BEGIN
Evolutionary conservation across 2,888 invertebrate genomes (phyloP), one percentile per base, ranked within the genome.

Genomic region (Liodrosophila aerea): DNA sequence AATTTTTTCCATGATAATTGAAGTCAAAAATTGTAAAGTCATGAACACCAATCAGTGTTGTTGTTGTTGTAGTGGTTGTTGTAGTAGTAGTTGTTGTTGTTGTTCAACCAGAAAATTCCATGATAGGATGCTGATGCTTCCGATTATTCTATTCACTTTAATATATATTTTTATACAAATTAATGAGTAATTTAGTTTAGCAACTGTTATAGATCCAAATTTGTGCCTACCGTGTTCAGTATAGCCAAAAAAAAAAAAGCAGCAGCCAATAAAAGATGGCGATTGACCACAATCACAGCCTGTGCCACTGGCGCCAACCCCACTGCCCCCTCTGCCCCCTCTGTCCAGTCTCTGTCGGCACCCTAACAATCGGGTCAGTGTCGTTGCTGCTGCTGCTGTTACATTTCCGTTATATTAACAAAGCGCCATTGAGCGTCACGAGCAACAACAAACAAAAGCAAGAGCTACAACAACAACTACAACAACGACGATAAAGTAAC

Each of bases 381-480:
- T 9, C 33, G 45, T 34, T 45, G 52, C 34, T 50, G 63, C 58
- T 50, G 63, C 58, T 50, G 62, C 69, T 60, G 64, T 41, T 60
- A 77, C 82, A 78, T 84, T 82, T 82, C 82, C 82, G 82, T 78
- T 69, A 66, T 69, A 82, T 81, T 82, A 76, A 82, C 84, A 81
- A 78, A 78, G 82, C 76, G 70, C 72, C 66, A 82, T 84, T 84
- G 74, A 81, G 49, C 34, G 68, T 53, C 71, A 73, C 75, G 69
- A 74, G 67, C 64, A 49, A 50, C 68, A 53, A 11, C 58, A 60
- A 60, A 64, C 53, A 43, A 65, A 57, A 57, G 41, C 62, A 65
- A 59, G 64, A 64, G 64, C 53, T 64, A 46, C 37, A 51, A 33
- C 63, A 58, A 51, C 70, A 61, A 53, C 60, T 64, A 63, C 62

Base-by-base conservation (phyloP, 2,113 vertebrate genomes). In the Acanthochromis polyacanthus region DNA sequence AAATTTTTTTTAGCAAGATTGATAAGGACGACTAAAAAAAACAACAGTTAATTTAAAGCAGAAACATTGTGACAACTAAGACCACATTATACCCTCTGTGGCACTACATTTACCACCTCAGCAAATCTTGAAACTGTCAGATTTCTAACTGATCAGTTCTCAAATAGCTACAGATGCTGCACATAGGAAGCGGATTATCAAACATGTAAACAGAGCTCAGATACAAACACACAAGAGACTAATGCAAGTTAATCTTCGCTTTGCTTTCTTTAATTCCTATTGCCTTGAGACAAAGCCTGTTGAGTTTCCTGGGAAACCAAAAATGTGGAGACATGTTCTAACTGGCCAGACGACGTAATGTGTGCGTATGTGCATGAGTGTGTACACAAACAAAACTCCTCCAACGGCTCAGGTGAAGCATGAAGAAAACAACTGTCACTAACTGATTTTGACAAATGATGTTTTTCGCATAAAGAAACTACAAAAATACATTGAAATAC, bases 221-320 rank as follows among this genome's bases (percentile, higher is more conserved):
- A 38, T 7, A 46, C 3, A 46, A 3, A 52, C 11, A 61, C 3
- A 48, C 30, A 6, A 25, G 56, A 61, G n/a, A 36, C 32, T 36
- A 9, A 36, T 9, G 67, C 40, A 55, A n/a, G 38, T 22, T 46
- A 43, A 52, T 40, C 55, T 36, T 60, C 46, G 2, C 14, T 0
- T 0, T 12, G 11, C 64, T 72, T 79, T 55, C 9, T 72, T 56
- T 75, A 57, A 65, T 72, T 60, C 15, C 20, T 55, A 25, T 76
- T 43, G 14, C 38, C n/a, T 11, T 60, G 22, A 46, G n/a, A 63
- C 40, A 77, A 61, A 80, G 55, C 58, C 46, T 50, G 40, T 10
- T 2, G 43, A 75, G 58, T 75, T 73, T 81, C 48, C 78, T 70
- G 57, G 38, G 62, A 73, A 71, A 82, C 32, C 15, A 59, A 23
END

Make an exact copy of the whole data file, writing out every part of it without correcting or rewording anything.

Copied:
Evolutionary conservation across 2,888 invertebrate genomes (phyloP), one percentile per base, ranked within the genome.

Genomic region (Liodrosophila aerea): DNA sequence AATTTTTTCCATGATAATTGAAGTCAAAAATTGTAAAGTCATGAACACCAATCAGTGTTGTTGTTGTTGTAGTGGTTGTTGTAGTAGTAGTTGTTGTTGTTGTTCAACCAGAAAATTCCATGATAGGATGCTGATGCTTCCGATTATTCTATTCACTTTAATATATATTTTTATACAAATTAATGAGTAATTTAGTTTAGCAACTGTTATAGATCCAAATTTGTGCCTACCGTGTTCAGTATAGCCAAAAAAAAAAAAGCAGCAGCCAATAAAAGATGGCGATTGACCACAATCACAGCCTGTGCCACTGGCGCCAACCCCACTGCCCCCTCTGCCCCCTCTGTCCAGTCTCTGTCGGCACCCTAACAATCGGGTCAGTGTCGTTGCTGCTGCTGCTGTTACATTTCCGTTATATTAACAAAGCGCCATTGAGCGTCACGAGCAACAACAAACAAAAGCAAGAGCTACAACAACAACTACAACAACGACGATAAAGTAAC

Each of bases 381-480:
- T 9, C 33, G 45, T 34, T 45, G 52, C 34, T 50, G 63, C 58
- T 50, G 63, C 58, T 50, G 62, C 69, T 60, G 64, T 41, T 60
- A 77, C 82, A 78, T 84, T 82, T 82, C 82, C 82, G 82, T 78
- T 69, A 66, T 69, A 82, T 81, T 82, A 76, A 82, C 84, A 81
- A 78, A 78, G 82, C 76, G 70, C 72, C 66, A 82, T 84, T 84
- G 74, A 81, G 49, C 34, G 68, T 53, C 71, A 73, C 75, G 69
- A 74, G 67, C 64, A 49, A 50, C 68, A 53, A 11, C 58, A 60
- A 60, A 64, C 53, A 43, A 65, A 57, A 57, G 41, C 62, A 65
- A 59, G 64, A 64, G 64, C 53, T 64, A 46, C 37, A 51, A 33
- C 63, A 58, A 51, C 70, A 61, A 53, C 60, T 64, A 63, C 62

Base-by-base conservation (phyloP, 2,113 vertebrate genomes). In the Acanthochromis polyacanthus region DNA sequence AAATTTTTTTTAGCAAGATTGATAAGGACGACTAAAAAAAACAACAGTTAATTTAAAGCAGAAACATTGTGACAACTAAGACCACATTATACCCTCTGTGGCACTACATTTACCACCTCAGCAAATCTTGAAACTGTCAGATTTCTAACTGATCAGTTCTCAAATAGCTACAGATGCTGCACATAGGAAGCGGATTATCAAACATGTAAACAGAGCTCAGATACAAACACACAAGAGACTAATGCAAGTTAATCTTCGCTTTGCTTTCTTTAATTCCTATTGCCTTGAGACAAAGCCTGTTGAGTTTCCTGGGAAACCAAAAATGTGGAGACATGTTCTAACTGGCCAGACGACGTAATGTGTGCGTATGTGCATGAGTGTGTACACAAACAAAACTCCTCCAACGGCTCAGGTGAAGCATGAAGAAAACAACTGTCACTAACTGATTTTGACAAATGATGTTTTTCGCATAAAGAAACTACAAAAATACATTGAAATAC, bases 221-320 rank as follows among this genome's bases (percentile, higher is more conserved):
- A 38, T 7, A 46, C 3, A 46, A 3, A 52, C 11, A 61, C 3
- A 48, C 30, A 6, A 25, G 56, A 61, G n/a, A 36, C 32, T 36
- A 9, A 36, T 9, G 67, C 40, A 55, A n/a, G 38, T 22, T 46
- A 43, A 52, T 40, C 55, T 36, T 60, C 46, G 2, C 14, T 0
- T 0, T 12, G 11, C 64, T 72, T 79, T 55, C 9, T 72, T 56
- T 75, A 57, A 65, T 72, T 60, C 15, C 20, T 55, A 25, T 76
- T 43, G 14, C 38, C n/a, T 11, T 60, G 22, A 46, G n/a, A 63
- C 40, A 77, A 61, A 80, G 55, C 58, C 46, T 50, G 40, T 10
- T 2, G 43, A 75, G 58, T 75, T 73, T 81, C 48, C 78, T 70
- G 57, G 38, G 62, A 73, A 71, A 82, C 32, C 15, A 59, A 23